I closed on a park Monday, easy transaction the title company had very few issues to iron out. the park is 60 lots 25 park owned 8 vacant lots,. lot rent is $175 should be $225 - $250. the paper on the park owned homes are all 7 and 10 year @11.25% - 9.75% and have between 3 and 7 years left. The problem is the language on all the contracts (10 and 7 year) [i][i]"Additional terms of agreement: The option to purchase the property shall be for a term of 2 years and shall not extend beyond that period. If for any reason the option has not been exercised at that time, an extension may be negotiated at the sole discretion of the landlord. $100.00 per month of the rent collected will go towards the purchase for the unit at the end of the 2-year period (Maximum of $2400.00). In any month that the rent is not received on time, the $100.00 credit will be forfeited in that month, and will reduce the total credit toward the purchase price.

13.At the end of the 2-year lease period, the purchase price of the unit shall be $24,500.00 (less the rental credit described in Paragraph 12.) The seller (Maple Crest LLC) will carry financing for the net purchase price ($24,500.00 less the applied rent credit down payment) at an interest rate of 11.5% per year, for a term of 7 years.

14.Based on the above paragraph, the payment will be approximately $382.50. per month (PLUS THE THEN CURRENT LOT RENT)beginning at the end of the rental period. At this time the agreement to purchase the unit (copy attached) must be properly signed and executed.[/i][/i]

When the contracts were signed post option the lot rent was $150, the tenants and sellers assume it meant when the lot rent increases so will their payment, but my problem is say they signed the lease option in 2010 one could assume (or rule) that lot rent can increase annually during the term of the lease, so in 2012 they agree to go through with the purchase, and the lot rent is $150, that is the “then current” lot rent, and in 2014 the lot rent goes to $200,the contract language is sloppy and does not specify what happens if the lot rent increases during the finance term. I use a lawyer and mine uses “Future” and “subsequent”.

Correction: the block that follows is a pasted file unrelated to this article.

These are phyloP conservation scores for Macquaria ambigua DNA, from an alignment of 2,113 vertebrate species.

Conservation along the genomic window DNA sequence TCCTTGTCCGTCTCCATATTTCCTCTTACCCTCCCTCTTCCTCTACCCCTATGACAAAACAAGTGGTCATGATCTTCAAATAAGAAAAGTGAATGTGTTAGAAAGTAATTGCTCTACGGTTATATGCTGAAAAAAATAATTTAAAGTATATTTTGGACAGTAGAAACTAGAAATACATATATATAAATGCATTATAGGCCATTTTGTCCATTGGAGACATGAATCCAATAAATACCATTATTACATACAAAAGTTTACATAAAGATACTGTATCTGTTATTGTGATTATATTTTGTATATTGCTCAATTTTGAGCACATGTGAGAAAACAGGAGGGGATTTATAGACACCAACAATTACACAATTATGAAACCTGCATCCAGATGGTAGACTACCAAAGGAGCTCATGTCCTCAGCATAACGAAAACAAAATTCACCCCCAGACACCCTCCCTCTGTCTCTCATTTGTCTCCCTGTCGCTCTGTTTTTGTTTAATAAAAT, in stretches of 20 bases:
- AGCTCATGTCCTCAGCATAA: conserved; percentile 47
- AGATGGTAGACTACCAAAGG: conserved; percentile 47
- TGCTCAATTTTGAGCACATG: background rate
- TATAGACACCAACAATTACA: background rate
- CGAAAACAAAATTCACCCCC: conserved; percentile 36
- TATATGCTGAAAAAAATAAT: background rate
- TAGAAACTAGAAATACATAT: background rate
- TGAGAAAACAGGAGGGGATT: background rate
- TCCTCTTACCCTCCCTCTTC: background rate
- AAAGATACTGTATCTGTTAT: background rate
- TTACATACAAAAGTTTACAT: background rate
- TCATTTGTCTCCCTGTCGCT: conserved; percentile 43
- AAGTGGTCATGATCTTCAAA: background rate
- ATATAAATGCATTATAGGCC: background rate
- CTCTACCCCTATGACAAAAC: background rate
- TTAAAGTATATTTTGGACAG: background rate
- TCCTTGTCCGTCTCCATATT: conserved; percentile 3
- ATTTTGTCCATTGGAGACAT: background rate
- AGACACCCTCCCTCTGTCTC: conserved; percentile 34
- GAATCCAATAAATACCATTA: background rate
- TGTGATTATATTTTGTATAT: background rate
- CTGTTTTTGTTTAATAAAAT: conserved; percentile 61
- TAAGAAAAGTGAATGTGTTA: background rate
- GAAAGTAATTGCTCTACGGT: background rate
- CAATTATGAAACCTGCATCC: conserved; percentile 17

I just went through a 2 year mineral rights lawsuit so i may be gun shy, am i overthinking? i cant stomach paying a lawyer to go over this… As of now I am leaning towards taking the hit and lowering the lot rent on the park owned homes to where they were when the lease term ended… Advice?

I’m not practicing law (standard disclaimer), but it looks to me like the contract means what I think it means, which is landlord- or purchaser-favorable. The paragraph is (clearly?) intended to remind the homeowner that there is something in addition to the $382.50, not to specify some limitation on rent increases.

So I think you’re probably in the clear to apply the new lot rent to these homes. If the homeowners complain, you can tell them to send you a letter documenting their reasoning, and then you can make a decision in a reasonable amount of time. What’s the worst that could happen?

I think you are probably over-thinking it. I do not see anything that would limit your ability to charge fair market rent for the land.

I’m not an attorney, but I do play one on TV. (:P)

Good luck,


Thank you for the replies, since I didn’t value the contract income or value of the homes into my calculations I aired with the side of caution and offered them all new contracts at 30% discounts (40% if they paid the balance in full) based on the outstanding balance, at 7 years @ 9% interest, they all accepted and 2 paid the balance, and 3 others said they will after they get their tax returns. All is good. I hate dealing with lease options, I am too lazy. it takes enough effort and work to find a deal where the listed cap rate is based in reality, and half the income is not from rentals.